The surgical and clinical outcomes of asleep DBS for Parkinson’s disease are comparable to those of awake DBS 2).


Suboptimal targeting within the STN can give rise to intolerable sensorimotor side effects, such as dysarthria, contractions and paresthesias 3) 4) 5). eye movement perturbations, and psychiatric symptoms 6) 7) 8), limiting the management of motor symptoms. The small size of the STN motor territory and the consequences of spreading current to immediately adjacent structures obligate precise targeting. Neurosurgeons therefore rely on a combination of imaging, electrophysiology, kinesthetic responses, and stimulation testing to accurately place the DBS lead into the sensorimotor domain of STN 9) 10) 11).

Deep Brain Stimulation has been associated with post-operative neuropsychology changes, especially in verbal memory.

Deep brain stimulation (DBS) of subthalamic nucleus (STN) is widely accepted to treat advanced Parkinson disease (PD). However, published studies were mainly conducted in Western centers 12).

High frequency subthalamic nucleus (STN) deep brain stimulation (DBS) improves the cardinal motor signs of Parkinson’s disease (PD) and attenuates STN alpha/beta band neural synchrony in a voltage-dependent manner. While there is a growing interest in the behavioral effects of lower frequency (60 Hz) DBS, little is known about its effect on STN neural synchrony.

Low-frequency stimulation of the subthalamic nucleus via the optimal contacts is effective in improving overall motor function of patients with Parkinson Disease 13). In Parkinson’s disease significantly improved important aspects of QoL as measured by PDQ-39. The improvements were maintained at 2 years follow-up except for social support and communication. Sobstyl et al., demonstrated a positive correlation between changes in the off condition of motor UPDRS scores and Unified Dyskinesia Rating Scale in several PDQ-39 dimensions, whereas fluctuation UPDRS scores were negatively correlated with PDQ-39 mobility scores 14).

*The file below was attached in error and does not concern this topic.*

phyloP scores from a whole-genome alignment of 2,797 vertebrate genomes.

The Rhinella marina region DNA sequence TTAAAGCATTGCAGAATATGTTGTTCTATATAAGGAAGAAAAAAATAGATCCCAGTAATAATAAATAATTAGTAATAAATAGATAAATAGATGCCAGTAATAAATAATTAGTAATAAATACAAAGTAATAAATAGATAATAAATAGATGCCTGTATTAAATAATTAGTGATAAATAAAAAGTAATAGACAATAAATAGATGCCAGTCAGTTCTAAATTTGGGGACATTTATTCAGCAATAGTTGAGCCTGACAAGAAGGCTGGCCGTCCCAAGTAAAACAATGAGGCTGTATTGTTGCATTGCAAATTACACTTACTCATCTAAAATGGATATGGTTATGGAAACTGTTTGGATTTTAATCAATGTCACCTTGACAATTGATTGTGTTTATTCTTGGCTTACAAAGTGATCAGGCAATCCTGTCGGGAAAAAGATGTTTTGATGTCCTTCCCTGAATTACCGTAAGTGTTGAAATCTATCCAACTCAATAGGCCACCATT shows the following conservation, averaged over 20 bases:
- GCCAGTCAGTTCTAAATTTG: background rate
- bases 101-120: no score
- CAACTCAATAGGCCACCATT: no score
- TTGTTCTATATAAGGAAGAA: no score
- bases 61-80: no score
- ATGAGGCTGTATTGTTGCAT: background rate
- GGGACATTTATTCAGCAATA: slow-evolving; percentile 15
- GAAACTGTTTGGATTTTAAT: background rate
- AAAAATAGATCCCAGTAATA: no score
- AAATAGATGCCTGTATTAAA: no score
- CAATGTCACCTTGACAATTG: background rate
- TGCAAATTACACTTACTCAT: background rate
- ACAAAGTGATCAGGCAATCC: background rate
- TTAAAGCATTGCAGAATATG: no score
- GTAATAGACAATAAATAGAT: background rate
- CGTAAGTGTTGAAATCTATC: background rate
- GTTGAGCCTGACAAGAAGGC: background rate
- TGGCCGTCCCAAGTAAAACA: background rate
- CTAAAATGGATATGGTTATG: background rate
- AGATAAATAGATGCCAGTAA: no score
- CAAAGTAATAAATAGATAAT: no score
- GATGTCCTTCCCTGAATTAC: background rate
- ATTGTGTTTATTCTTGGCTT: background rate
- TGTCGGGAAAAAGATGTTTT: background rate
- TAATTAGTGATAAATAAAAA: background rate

The degree of clinical improvement achieved by deep brain stimulation (DBS) is largely dependent on the accuracy of lead placement.

A study reports on the evaluation of intraoperative MRI (iMRI) for adjusting deviated electrodes to the accurate anatomical position during DBS surgery and acute intracranial changes 15).


Although dementia is a contraindication in deep brain stimulation for Parkinson’s disease, the concept is supported by little scientific evidence. Moreover, it is unclear whether PD with mild cognitive impairment (PD-MCI) or domain-specific cognitive impairments affect the outcome of DBS in non-demented PD patients.

Baseline cognitive levels of patients with PD who underwent DBS were classified into PD with dementia (PDD) (n = 15), PD-MCI (n = 210), and normal cognition (PD-NC) (n = 79). The impact of the cognitive level on key DBS outcome measures [mortality, nursing home admission, progression to Hoehn&Yahr (HY) stage 5 and progression to PDD] were analyzed using Cox regression models. Park et al. also investigated whether impairment of a specific cognitive domain could predict these outcomes in non-demented patients.

Results: Patients with PDD showed a substantially higher risk of nursing home admission and progression to HY stage 5 compared with patients with PD-MCI [hazard ratio (HR) 4.20, P = .002; HR = 5.29, P < .001] and PD-NC (HR 7.50, P < .001; HR = 7.93, P < .001). MCI did not alter the prognosis in patients without dementia, but those with visuospatial impairment showed poorer outcomes for nursing home admission (P = .015), progression to HY stage 5 (P = .027) and PDD (P = .006).

Conclusions: Cognitive profiles may stratify the pre-operative risk and predict long-term outcomes of DBS in PD 16).


1)

Lin Z, Zhang C, Li D, Sun B. Lateralized effects of deep brain stimulation in Parkinson’s disease: evidence and controversies. NPJ Parkinsons Dis. 2021 Jul 22;7(1):64. doi: 10.1038/s41531-021-00209-3. PMID: 34294724.
2)

Wang J, Ponce FA, Tao J, Yu HM, Liu JY, Wang YJ, Luan GM, Ou SW. Comparison of Awake and Asleep Deep Brain Stimulation for Parkinson’s Disease: A Detailed Analysis Through Literature Review. Neuromodulation. 2019 Dec 12. doi: 10.1111/ner.13061. [Epub ahead of print] Review. PubMed PMID: 31830772.
3) , 10)

Benabid AL, Chabardes S, Mitrofanis J, Pollak P: Deep brain stimulation of the subthalamic nucleus for the treatment of Parkinson’s disease. Lancet Neurol 8:67–81, 2009
4) , 11)

Groiss SJ, Wojtecki L, Südmeyer M, Schnitzler A: Deep brain stimulation in Parkinson’s disease. Ther Adv Neurol Disorder 2:20–28, 2009
5)